This case is also an accurate example of how Courts (SC and HCs) have the power to direct/give instructions to executive bodies if their action/inaction towards a particular matter results in the violation/infringement of the rights of individuals, which was the situation in the said matter. Thus, the Supreme Court of India held after evaluation of the matter, and passed directions to the Registrar-General of India, to intimate all State Governments and Governments of Union Territories to pass necessary enactments/provisions regarding public smoking, imposing a blanket ban on Act in the mentioned areas/amenities/facilities.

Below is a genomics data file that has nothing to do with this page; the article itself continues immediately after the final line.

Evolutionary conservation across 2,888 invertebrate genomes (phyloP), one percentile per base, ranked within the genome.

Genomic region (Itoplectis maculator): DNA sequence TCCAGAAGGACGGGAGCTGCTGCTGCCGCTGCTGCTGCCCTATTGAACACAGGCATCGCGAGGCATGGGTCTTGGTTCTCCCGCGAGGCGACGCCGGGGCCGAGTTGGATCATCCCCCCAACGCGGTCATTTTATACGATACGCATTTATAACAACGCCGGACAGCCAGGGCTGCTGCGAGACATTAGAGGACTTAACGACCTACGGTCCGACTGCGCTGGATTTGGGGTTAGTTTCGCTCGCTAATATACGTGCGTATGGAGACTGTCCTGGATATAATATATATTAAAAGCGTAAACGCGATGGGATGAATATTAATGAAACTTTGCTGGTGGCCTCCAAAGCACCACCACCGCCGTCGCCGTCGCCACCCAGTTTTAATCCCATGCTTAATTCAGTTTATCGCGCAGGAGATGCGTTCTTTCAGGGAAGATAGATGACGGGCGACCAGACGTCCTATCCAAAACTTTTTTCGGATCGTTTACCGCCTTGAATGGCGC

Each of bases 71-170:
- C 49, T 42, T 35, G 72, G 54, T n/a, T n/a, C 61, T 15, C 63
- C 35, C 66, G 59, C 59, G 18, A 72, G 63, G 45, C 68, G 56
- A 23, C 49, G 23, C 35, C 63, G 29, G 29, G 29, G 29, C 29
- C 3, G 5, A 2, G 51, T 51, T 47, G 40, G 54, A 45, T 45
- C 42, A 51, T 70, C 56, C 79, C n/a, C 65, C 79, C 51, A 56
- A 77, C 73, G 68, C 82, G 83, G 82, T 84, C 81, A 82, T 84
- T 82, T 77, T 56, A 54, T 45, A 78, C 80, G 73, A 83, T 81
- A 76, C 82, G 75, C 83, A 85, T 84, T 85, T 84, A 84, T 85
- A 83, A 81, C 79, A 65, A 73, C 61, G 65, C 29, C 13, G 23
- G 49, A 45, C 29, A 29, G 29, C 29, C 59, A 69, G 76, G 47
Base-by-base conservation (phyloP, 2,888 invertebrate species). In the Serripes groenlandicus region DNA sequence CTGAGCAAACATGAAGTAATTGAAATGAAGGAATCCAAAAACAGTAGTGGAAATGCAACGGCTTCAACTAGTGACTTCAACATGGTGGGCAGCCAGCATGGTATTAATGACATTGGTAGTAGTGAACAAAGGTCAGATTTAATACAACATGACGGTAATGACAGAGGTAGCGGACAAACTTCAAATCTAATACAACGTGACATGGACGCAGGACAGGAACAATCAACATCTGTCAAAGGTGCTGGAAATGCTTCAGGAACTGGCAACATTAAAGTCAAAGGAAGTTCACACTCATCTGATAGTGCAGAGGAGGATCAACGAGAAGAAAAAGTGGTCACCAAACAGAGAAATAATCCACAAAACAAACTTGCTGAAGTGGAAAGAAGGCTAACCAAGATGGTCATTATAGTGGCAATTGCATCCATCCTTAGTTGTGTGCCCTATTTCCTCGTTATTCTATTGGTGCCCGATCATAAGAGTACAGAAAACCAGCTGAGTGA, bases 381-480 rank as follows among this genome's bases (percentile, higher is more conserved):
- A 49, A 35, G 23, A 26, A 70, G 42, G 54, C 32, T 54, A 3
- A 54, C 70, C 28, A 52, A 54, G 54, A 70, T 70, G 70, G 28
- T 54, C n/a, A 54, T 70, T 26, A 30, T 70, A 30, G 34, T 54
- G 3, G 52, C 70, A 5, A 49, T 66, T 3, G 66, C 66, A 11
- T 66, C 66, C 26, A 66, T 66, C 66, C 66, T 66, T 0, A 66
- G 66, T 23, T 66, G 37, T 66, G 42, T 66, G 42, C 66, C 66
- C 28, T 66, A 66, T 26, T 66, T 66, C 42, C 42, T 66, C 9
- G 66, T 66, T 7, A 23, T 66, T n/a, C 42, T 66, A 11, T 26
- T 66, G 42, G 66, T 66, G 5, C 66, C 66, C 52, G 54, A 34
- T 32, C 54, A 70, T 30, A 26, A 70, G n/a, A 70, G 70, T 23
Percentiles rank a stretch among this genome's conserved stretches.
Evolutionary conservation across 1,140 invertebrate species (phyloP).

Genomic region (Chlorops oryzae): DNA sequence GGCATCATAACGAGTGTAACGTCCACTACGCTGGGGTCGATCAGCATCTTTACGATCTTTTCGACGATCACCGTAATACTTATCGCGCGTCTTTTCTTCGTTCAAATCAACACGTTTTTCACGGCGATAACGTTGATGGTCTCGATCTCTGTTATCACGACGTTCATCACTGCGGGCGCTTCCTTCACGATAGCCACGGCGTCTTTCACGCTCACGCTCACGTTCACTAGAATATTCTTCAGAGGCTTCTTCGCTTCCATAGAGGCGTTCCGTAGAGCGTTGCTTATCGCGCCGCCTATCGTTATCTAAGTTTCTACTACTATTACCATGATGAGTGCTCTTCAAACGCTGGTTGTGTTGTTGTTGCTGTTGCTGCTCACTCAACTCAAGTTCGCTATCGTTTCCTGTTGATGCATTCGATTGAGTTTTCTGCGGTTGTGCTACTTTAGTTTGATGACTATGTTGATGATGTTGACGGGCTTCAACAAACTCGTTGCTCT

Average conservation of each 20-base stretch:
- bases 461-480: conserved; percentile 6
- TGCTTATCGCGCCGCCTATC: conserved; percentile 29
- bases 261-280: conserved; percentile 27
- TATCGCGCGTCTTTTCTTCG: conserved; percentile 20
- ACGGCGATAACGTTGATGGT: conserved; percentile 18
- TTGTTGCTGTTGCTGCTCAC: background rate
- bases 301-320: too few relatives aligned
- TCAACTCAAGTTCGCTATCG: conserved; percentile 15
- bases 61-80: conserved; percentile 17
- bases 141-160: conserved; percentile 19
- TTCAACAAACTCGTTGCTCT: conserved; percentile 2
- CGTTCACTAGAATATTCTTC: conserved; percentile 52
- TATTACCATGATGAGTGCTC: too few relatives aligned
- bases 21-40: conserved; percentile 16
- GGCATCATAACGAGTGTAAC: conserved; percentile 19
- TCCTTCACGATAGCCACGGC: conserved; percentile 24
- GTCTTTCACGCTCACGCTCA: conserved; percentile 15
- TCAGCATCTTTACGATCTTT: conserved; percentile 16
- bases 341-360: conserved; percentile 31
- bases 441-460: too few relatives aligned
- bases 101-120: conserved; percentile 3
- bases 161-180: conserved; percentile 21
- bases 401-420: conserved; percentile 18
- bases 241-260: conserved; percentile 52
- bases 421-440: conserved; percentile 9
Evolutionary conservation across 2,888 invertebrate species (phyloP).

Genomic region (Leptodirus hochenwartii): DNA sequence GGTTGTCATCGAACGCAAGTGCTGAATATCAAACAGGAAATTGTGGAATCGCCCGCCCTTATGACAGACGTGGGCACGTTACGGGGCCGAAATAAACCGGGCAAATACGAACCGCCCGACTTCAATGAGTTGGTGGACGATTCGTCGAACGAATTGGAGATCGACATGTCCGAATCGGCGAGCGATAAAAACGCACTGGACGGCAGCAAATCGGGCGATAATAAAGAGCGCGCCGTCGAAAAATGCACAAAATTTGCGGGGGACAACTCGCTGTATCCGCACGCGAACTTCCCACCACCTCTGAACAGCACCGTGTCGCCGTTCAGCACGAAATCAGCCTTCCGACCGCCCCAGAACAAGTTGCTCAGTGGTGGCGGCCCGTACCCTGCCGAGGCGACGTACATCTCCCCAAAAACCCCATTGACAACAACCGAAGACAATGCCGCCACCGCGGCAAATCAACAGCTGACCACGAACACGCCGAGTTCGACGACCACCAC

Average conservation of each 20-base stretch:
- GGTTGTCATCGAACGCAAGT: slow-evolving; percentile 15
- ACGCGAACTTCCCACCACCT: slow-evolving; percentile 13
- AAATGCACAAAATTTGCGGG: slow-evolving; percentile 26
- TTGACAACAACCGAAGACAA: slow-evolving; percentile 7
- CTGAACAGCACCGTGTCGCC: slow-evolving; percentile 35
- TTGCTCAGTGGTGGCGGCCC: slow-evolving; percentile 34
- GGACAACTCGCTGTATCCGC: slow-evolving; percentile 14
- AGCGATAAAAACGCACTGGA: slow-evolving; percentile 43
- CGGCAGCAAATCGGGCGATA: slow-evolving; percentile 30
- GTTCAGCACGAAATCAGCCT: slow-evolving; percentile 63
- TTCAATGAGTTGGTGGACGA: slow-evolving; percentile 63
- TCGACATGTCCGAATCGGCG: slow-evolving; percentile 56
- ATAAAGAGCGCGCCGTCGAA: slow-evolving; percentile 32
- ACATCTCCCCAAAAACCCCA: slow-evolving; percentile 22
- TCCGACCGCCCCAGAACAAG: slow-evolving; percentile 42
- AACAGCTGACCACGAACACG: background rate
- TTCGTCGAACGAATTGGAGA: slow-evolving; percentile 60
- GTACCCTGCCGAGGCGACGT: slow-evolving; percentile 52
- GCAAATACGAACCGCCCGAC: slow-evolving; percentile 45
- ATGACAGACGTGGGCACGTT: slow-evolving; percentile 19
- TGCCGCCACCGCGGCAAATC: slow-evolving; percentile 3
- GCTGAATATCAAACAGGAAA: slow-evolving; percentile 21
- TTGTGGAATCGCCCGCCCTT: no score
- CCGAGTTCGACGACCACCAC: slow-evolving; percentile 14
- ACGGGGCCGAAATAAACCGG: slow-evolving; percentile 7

Public smoking has negative impacts on all categories of persons and is also harmful to the environment. The decision of the Court in this case advances societal and environmental needs, aiming to combat cigarette/tobacco use outdoors. It is through such devotion and effort of the Judiciary, to protect the rights of the people, that the scope and meaning of Article 21 are pervasive yet adaptable to either be inclusive of certain aspects or to exclude certain aspects, thereby furthering the needs of the people by protecting their rights. The case of Murli S. Deora v. Union of India underscores the malleability of Article 21. This is evident through the application of a broad interpretation when reading the article.